The Four-Hour Kid Offers Career Advice

November 29, 2012


Tim Ferris is the author of the Four-Hour Chef.

Tim Ferris is the author of the Four-Hour Chef.

Tim Ferris, author of runaway best seller the Four-Hour Work Week is a goofy guy—and a braniac.  He spoke at the Commonwealth Club in San Francisco, while sipping a few glasses of red wine, and gave insight on his charmed life—one he’s worked way more than four hours per week to cultivate.  Right now he is promoting his new book The Four-Hour Chef, a 672-page tome that he’s self-published on Amazon, going against the publishing grain, alienating himself from the traditional brick and mortar juggernauts like Barnes and Noble who do not carry his book.  “If you want to make an impact in the digital world be prepared to take an impact,” he said.  “This is a full-armor sport.”   So far his new book is doing well, sitting at number two on Amazon for most of this week.  Ferris considers himself at the core to be a teacher with the gift of distilling complicated data into bite-sized chunks that the public can consume, humbly and refreshingly assuring the audience “I’m no Hemingway.”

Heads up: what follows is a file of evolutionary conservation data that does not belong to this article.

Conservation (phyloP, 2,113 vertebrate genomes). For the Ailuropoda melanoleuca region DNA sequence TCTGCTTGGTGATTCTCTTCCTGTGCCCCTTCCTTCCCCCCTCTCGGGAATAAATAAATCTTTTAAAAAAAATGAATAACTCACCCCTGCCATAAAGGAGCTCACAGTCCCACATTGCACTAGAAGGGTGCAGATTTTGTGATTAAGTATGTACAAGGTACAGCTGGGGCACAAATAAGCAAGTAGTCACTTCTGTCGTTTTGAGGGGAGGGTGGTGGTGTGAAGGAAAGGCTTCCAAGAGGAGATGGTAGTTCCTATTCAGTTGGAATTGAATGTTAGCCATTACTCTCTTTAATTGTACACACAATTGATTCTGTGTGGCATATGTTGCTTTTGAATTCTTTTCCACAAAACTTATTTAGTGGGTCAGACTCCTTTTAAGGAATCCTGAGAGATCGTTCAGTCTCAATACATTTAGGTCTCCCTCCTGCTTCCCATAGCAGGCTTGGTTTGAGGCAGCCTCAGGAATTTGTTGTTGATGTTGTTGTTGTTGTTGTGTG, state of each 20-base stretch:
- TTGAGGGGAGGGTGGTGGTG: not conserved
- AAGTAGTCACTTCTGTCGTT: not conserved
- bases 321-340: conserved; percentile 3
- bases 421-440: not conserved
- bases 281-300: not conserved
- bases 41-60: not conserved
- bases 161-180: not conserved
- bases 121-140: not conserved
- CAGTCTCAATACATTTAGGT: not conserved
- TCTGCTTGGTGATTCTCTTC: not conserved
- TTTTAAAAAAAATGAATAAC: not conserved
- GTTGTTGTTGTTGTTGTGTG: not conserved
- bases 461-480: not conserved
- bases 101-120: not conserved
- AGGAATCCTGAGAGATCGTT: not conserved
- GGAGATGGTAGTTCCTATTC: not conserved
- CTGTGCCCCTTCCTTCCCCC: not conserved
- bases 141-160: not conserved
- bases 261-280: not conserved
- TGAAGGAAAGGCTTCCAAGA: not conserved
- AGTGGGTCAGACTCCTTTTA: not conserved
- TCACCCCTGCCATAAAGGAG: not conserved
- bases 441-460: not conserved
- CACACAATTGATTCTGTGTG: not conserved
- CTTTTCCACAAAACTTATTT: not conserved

The sold-out crowd of Ferris-fans were mostly in their 30s, eager to learn from the master entrepreneur whom I thought was very down-to-Earth, if your idea of terra firma is a combination of intellect and raunch—his vocabulary is salty, and made me giggle with its self-confidence and sass, too Popeye-the-sailor-man for me to repeat on this PG-rated blog.  “If you want to make something of yourself from nothing early on in your career you have to hustle,” he said at the Q and A portion of the talk.  “Then you have to execute—being a good communicator is vital.”  I raised my imaginary wine glass to his advice—cheers Mr. Ferris…you’re doing good, kid.


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